Uunchai: Sooraj Barjatya’s comeback film is his most gutsy yet
Sooraj R. Barjatya’s Uunchai is unlike any Rajshri film, yet it’s very much a Rajshri film. Unlike the director’s previous films, it’s not set inside a studio. Instead, the director has ventured into the wilderness of the Himalayas.
The story is about a group of old friends — Amit, Om, Javed — going on a trek to the Everest Base Camp (EBC) to fulfil their late friend Bhupen’s last wish. There’s a thing about travelling or a journey; the farther you go, the closer you get to yourself and your loved ones. Around this time last year, I went on a Himalayan trek in Uttarakhand, a climb of almost 13,000ft. So, this film served as a major throwback to that trek. The EBC is at around 17,000 ft. This is a daunting task for anyone, let alone people in their 70s.
The stakes are high, for the trek and for each character’s journey. Every character has a backstory and space in the film. Leading the pack is the monumental Amitabh Bachchan as celebrated author Amit Shrivastava. Anupam Kher as Om Sharma runs an old bookstore. Boman Irani as Javed Siddiqui runs a boutique shop for women’s wear. Danny Denzongpa plays Bhupen, a retired government officer. Bhupen has been trying to convince the other three to climb to EBC but they keep postponing the plan. Till Bhupen’s death becomes a realisation for Amit first, who then convinces Javed and Om to embark on the journey.
I won’t reveal more about the plot because I hate giving away spoilers. But, this is the 'most plot' a Sooraj Barjatya film has ever had. Most of his films, by his own admission, have been about moments and characters. That’s what I meant by the first sentence of this review. The director has maintained his core beliefs and values while venturing out of his comfort zone. And boy, has he gone out with total conviction and control. The sequences shot in the Himalayas are breathtaking. Equal credit must go to the director of photography, Manoj Kumar Khatoi. The visuals give you a feeling of being in the Himalayas. Even the chroma shots are done nicely. These shots include the portions of Bachchan, who couldn’t climb that high due to health issues.
The women in the film have smaller roles but they have their own space and identity. Neena Gupta plays Javed’s wife Shabina. Gupta and Irani make their chemistry work as husband and wife. Parineeti Chopra, the youngest of the lead cast, plays Shraddha Gupta, a tour guide. Parineeti, like in most of her films, has an affable screen presence. But the role that I liked the most was that of Mala Trivedi, played by Sarika. Mala is separate from the group. She has an aura of mystery about her when she is introduced to the group. As her story unfolds, we get to know more about her. Mala’s backstory is one of the most achingly beautiful stories I have seen recently. While I’m writing about characters, I must mention that the acceptance of self, the shallowness of a celebrated identity, which you will see in Bachchan’s character, is praiseworthy.
Here's another example of what’s changed in Sooraj Barjatya’s filmmaking and what hasn’t changed yet. The atmospherics have changed, the blocking of his scenes has changed, and the pitch of actors’ performances in his films has changed. What hasn’t changed though is his attention to detail. The continuity of looks, which in this case means how the looks change as the characters progress through the trek — the tanning and dryness of the skin, bruises on the face because of the cold, and the fatigue in the body language — everything is done in great detail.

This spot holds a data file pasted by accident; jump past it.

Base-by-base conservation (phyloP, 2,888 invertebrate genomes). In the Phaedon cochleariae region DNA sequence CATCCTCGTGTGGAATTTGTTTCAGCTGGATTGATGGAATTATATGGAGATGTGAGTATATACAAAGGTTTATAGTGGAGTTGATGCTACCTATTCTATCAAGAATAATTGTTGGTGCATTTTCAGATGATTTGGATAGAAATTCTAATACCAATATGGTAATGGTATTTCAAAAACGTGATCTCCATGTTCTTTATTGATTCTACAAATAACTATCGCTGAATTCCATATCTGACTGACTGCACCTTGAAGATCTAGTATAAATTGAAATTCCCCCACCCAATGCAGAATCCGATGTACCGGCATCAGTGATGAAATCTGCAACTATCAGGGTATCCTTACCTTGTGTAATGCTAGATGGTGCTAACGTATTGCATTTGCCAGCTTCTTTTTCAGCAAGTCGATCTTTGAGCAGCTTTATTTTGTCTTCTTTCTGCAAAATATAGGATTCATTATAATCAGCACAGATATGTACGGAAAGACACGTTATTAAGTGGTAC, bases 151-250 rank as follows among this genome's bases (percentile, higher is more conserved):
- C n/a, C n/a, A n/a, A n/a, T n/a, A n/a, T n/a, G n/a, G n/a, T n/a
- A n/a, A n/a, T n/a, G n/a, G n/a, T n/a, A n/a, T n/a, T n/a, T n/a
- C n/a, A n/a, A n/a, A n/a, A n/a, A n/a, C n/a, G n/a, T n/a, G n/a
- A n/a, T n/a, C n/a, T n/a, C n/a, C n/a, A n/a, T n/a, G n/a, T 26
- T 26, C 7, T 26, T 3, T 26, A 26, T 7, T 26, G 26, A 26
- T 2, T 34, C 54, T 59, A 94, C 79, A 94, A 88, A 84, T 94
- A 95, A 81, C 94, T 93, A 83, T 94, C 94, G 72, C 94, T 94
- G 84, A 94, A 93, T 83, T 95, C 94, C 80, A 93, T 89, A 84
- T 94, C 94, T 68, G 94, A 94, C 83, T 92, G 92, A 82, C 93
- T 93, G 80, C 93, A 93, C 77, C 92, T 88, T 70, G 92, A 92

Amit Trivedi’s music keeps the mood elevated. I liked Keti ko and Ladki pahadi in particular. The story by Sunil Gandhi is heart-warming. But stories are not enough in films. A film requires a good screenplay. The screenplay (Abhishek Dixit) here is simplistic and takes its own sweet time to unfold. At times, one might feel that certain scenes could have been written more cinematically – use the ‘show, don’t tell’ principle. In certain scenes the characters speak to describe what’s already been seen. The dialogue (again Dixit) is natural for the most part. In some moments you may think that the characters are saying a line written by a writer — in other words, “dialogue maar raha hai”. But I guess that’s how families and relatives are. We are a little filmy and borrow sayings that we have read or heard.
I have discovered a new lens to watch family dramas. I treat them as if I am dealing with a family in real life. I like them in parts; I tolerate them in parts; I laugh at their silly jokes and cut some slack for something that didn’t quite work out for me. That’s the way I could enjoy Jugjugg Jeeyo better than I would have if I had not changed my lens to watch the film differently.
Uunchai in that regard is a superior film. It is simplistic, yet nuanced. The resolutions to the problems come more easily than expected. But families are like that, no? We are not overly dramatic people who want to give each other a tough time intentionally.
Fortunately, Uunchai is not a melodramatic film, which is usually the case in films involving old people. Neither is it filled with too much niceness. The differences in interpersonal relationships are dealt with from a humane perspective. In a ‘reverse of Baghban’ scene, Bachchan tells his old friends not to be mad at their kids for not inviting them to a party. When they were young, they didn’t take their kids to all the parties or movies that they went to. In any other film, this scene would have become a rant. But the good ol’ goodness of Rajshri films makes this scene an introspection. There are many such moments of smiles and light-heartedness. But the film left me equally heavy-hearted in some of its crucial scenes. Overall, Uunchai is much more than a family entertainer. There’s something for everyone in the film.